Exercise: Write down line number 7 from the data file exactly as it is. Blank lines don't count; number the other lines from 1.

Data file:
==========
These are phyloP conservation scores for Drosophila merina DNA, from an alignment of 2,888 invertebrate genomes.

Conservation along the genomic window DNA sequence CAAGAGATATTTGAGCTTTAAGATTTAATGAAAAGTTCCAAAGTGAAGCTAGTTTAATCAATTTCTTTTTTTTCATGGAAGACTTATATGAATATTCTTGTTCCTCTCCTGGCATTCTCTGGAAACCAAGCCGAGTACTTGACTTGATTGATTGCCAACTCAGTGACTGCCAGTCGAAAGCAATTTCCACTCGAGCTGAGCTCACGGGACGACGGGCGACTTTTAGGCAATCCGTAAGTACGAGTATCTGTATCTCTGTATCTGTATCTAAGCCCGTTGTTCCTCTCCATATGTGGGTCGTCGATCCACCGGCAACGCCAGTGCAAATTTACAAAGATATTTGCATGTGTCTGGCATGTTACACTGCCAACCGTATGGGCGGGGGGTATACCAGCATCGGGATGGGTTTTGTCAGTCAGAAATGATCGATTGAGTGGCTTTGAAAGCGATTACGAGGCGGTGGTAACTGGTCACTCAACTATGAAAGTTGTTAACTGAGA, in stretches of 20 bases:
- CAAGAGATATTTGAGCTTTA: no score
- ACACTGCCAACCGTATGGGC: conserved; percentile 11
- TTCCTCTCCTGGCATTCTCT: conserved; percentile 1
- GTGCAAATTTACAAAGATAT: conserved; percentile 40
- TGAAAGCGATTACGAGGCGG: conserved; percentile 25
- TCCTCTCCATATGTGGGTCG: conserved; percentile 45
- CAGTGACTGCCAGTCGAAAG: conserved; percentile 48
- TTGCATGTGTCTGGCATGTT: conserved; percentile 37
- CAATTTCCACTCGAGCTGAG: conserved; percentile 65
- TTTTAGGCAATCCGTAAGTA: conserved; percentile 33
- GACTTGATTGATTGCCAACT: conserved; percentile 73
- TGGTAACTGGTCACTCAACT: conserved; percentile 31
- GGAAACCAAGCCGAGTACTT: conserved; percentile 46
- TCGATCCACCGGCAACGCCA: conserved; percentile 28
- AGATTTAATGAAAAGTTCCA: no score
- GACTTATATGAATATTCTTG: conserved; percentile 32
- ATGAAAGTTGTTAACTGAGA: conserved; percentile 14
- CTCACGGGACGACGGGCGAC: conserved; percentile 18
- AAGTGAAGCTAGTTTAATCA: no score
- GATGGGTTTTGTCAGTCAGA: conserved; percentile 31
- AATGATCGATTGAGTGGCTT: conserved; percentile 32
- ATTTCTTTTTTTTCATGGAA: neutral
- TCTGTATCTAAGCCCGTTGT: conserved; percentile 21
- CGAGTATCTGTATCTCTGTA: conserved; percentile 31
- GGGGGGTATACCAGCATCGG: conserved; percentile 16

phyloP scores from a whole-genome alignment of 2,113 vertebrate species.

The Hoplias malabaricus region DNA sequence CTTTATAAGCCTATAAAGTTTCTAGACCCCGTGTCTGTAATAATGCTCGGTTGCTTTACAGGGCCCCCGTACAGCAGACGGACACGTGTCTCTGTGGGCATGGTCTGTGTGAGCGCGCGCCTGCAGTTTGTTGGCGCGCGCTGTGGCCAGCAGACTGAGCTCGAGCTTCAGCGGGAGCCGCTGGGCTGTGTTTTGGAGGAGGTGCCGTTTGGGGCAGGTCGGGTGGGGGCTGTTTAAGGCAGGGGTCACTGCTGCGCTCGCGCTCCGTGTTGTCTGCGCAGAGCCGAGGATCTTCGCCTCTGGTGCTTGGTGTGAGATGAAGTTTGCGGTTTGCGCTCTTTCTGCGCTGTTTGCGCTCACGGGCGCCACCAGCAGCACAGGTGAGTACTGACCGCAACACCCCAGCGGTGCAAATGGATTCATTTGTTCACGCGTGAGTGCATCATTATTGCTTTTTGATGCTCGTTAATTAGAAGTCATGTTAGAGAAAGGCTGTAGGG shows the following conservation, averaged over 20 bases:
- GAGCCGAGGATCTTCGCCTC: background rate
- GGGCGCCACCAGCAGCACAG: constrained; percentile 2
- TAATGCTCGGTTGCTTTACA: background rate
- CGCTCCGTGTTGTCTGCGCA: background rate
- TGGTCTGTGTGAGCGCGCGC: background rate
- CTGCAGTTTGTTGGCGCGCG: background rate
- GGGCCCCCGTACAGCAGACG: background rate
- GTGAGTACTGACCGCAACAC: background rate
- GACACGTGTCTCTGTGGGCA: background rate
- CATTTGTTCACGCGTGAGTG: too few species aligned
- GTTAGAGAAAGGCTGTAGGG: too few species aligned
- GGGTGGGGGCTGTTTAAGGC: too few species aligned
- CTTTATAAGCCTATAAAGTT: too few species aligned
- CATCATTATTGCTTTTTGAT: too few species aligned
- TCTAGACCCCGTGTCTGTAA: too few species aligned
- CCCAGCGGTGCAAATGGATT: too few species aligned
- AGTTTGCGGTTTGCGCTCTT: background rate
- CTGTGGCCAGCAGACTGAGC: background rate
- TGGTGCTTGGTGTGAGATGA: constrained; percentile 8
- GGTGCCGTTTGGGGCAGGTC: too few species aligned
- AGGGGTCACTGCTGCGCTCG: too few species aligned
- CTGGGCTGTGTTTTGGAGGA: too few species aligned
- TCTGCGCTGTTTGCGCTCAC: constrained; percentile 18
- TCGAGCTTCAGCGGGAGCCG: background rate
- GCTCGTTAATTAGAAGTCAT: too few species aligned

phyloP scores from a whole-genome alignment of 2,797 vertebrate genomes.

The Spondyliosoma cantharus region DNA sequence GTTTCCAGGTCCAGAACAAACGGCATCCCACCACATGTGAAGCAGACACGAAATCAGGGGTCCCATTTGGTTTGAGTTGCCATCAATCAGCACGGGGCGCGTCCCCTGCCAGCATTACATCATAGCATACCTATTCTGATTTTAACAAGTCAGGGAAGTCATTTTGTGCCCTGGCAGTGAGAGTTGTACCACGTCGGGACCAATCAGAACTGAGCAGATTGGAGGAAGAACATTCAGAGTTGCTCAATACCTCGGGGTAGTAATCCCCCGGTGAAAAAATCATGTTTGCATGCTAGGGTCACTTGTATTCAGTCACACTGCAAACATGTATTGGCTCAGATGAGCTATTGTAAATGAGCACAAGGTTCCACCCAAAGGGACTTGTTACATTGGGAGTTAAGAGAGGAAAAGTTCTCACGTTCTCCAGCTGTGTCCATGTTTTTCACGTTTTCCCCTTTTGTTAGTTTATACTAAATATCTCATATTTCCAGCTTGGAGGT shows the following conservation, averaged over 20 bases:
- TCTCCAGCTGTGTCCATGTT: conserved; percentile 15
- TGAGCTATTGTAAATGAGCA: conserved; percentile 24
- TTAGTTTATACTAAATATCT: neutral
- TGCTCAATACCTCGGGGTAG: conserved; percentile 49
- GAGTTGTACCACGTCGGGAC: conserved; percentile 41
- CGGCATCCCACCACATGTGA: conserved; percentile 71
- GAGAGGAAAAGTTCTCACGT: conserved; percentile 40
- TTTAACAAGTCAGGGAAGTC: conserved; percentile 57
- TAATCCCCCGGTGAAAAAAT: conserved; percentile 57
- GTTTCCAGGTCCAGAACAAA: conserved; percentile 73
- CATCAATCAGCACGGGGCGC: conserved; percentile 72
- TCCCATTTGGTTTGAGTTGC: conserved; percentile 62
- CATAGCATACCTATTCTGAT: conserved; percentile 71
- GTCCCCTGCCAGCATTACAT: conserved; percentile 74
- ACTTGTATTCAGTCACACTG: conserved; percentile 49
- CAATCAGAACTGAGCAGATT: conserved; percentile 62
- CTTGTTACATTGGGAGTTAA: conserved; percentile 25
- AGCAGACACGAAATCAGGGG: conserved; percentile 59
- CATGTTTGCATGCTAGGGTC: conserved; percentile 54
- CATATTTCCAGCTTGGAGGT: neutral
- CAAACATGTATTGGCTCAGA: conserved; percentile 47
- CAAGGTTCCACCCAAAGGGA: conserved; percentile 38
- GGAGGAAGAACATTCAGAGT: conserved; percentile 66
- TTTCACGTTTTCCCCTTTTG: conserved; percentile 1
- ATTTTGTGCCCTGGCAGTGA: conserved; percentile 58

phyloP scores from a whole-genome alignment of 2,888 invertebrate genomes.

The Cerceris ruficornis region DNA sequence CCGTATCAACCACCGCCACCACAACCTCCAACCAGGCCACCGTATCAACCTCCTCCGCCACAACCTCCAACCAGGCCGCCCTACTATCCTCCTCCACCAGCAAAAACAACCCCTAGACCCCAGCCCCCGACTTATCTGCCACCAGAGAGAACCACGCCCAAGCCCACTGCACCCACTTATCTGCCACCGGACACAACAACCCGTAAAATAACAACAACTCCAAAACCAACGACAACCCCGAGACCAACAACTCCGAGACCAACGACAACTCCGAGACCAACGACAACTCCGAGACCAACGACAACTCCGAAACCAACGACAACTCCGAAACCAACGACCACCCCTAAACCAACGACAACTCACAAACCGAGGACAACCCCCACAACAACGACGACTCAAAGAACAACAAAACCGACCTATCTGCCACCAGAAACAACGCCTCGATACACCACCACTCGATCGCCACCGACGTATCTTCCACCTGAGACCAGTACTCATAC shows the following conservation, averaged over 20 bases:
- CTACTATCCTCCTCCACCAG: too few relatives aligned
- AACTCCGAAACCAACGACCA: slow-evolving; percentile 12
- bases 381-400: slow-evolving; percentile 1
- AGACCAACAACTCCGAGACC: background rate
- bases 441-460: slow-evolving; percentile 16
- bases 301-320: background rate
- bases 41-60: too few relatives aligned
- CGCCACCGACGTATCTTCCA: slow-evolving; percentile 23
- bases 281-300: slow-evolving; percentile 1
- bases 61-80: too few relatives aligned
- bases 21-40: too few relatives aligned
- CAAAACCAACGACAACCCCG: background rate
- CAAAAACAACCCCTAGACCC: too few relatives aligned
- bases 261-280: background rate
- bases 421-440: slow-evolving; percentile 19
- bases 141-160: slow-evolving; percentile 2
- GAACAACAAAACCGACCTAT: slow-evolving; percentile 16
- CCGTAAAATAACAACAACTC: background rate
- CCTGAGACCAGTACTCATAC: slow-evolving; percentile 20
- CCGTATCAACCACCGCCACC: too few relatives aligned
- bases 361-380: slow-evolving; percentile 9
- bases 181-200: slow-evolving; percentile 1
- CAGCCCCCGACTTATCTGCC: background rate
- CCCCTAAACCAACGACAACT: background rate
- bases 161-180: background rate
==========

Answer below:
- TGAAAGCGATTACGAGGCGG: conserved; percentile 25